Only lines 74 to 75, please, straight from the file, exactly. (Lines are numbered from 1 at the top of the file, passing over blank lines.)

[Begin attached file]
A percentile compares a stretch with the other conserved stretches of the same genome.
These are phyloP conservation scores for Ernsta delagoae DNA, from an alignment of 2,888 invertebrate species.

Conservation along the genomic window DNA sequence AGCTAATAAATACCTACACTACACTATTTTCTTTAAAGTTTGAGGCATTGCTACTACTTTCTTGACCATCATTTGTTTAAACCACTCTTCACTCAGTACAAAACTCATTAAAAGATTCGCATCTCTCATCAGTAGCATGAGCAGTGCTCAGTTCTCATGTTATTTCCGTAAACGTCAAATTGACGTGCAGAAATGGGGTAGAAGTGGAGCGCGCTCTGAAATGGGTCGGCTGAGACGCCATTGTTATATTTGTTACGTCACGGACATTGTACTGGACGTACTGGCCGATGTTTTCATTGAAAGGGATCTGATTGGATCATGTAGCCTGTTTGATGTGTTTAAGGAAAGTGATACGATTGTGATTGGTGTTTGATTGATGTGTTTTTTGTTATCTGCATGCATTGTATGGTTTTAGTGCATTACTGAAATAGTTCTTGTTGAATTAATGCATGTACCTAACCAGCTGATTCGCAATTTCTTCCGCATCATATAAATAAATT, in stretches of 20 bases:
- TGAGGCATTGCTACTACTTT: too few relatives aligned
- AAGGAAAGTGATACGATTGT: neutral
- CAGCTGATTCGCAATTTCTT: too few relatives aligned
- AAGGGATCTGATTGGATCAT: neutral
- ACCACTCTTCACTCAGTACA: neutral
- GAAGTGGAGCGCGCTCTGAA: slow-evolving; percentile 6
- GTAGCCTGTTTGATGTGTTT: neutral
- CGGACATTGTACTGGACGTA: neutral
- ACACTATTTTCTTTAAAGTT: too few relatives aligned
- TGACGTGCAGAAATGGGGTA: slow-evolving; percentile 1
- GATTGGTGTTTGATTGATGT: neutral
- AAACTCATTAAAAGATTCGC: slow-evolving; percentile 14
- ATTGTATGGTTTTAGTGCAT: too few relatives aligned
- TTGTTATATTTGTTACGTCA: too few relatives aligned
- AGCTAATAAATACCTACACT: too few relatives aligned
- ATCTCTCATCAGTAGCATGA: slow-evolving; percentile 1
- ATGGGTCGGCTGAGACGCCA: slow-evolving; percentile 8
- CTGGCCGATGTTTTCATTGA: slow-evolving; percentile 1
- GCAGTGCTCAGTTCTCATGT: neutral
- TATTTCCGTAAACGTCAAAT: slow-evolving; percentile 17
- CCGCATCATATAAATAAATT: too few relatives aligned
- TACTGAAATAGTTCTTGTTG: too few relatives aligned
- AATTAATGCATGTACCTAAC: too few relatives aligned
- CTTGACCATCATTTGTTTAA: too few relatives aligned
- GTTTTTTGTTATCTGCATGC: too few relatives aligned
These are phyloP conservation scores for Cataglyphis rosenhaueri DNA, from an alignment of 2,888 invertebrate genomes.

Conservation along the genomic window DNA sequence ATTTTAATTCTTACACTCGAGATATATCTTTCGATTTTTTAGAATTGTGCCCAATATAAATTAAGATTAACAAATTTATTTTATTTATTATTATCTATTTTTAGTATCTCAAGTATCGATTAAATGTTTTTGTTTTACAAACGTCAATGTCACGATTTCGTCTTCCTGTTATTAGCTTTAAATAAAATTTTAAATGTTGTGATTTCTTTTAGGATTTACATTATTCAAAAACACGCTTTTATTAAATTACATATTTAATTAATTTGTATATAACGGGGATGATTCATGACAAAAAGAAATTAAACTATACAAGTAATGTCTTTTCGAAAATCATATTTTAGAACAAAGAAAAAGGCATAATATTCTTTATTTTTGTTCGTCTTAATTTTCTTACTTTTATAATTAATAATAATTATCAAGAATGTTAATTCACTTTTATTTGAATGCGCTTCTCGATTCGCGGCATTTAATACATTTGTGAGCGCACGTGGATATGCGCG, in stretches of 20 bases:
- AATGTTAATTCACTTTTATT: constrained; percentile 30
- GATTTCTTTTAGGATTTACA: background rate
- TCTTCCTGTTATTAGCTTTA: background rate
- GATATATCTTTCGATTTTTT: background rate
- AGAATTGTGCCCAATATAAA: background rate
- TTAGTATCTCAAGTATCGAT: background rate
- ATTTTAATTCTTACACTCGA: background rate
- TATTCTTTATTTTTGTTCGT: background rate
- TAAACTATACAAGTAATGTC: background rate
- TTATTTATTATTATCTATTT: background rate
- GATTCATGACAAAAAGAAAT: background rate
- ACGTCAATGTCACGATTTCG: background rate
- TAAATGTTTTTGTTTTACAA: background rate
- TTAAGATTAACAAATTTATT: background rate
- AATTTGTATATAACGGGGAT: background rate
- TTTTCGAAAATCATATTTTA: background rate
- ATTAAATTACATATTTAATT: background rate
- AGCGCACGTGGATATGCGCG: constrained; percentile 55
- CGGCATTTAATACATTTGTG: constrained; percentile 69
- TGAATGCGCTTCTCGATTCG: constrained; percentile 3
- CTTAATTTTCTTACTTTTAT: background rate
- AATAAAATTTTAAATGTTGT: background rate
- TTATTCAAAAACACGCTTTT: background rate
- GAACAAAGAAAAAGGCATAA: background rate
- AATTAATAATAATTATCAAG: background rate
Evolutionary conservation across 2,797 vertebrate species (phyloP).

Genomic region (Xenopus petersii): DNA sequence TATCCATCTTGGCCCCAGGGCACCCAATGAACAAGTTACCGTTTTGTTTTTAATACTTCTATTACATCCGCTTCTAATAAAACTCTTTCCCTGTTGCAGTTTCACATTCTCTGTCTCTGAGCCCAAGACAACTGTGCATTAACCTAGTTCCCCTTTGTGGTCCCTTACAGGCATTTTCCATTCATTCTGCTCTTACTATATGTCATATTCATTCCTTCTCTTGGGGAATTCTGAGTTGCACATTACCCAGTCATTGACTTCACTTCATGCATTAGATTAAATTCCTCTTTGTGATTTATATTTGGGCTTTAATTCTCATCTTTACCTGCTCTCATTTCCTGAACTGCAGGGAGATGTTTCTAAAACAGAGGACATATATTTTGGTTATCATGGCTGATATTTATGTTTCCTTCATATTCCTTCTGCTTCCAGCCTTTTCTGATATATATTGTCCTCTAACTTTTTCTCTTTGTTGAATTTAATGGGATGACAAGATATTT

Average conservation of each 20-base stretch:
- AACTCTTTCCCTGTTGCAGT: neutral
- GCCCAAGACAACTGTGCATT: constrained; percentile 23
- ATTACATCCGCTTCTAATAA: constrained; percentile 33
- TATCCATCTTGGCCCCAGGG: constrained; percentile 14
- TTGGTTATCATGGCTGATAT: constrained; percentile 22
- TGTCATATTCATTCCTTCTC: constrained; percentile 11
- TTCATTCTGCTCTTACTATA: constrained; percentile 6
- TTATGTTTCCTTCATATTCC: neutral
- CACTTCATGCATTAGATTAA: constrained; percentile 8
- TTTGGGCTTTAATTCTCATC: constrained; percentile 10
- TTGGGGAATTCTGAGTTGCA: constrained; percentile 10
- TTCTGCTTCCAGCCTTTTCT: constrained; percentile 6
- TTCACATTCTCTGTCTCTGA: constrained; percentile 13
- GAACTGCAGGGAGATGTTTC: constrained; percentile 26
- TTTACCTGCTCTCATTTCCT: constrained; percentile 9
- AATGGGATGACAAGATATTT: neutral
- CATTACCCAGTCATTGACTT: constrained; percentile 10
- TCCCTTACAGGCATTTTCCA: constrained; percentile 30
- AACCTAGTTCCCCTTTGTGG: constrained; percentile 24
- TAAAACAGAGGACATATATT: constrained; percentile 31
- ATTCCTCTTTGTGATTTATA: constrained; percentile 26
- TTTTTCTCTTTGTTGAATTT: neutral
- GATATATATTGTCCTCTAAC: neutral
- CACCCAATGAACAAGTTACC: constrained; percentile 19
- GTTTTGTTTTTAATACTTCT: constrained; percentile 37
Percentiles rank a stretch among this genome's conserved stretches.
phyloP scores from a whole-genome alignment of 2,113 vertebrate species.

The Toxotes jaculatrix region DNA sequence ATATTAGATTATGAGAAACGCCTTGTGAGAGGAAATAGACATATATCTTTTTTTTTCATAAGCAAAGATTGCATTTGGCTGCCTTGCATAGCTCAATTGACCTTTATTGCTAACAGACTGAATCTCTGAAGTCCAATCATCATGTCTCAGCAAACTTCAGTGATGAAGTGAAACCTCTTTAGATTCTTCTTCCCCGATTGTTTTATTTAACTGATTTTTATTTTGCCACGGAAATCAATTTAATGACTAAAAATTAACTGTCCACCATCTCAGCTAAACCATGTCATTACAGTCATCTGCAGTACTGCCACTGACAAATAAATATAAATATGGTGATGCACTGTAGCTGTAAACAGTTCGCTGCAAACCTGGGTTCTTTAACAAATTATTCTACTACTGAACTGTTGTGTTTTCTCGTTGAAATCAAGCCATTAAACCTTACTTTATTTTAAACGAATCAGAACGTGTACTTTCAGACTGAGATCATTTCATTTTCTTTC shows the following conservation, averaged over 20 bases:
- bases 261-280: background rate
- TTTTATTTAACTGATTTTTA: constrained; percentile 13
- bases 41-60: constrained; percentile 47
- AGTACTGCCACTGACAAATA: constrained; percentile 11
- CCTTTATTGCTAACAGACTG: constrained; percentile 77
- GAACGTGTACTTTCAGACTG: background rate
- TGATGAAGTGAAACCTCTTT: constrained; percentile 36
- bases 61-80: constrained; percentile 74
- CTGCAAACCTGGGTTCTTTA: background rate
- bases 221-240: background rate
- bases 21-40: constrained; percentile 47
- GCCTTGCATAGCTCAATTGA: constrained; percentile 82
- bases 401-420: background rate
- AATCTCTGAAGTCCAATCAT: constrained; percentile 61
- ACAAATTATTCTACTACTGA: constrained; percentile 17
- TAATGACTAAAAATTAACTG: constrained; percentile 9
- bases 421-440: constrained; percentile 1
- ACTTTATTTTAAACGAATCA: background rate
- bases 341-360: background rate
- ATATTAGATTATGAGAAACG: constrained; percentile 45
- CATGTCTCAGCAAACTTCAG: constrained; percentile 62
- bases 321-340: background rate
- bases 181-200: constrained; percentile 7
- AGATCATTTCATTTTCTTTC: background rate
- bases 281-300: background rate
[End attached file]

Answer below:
- AATGGGATGACAAGATATTT: neutral
- CATTACCCAGTCATTGACTT: constrained; percentile 10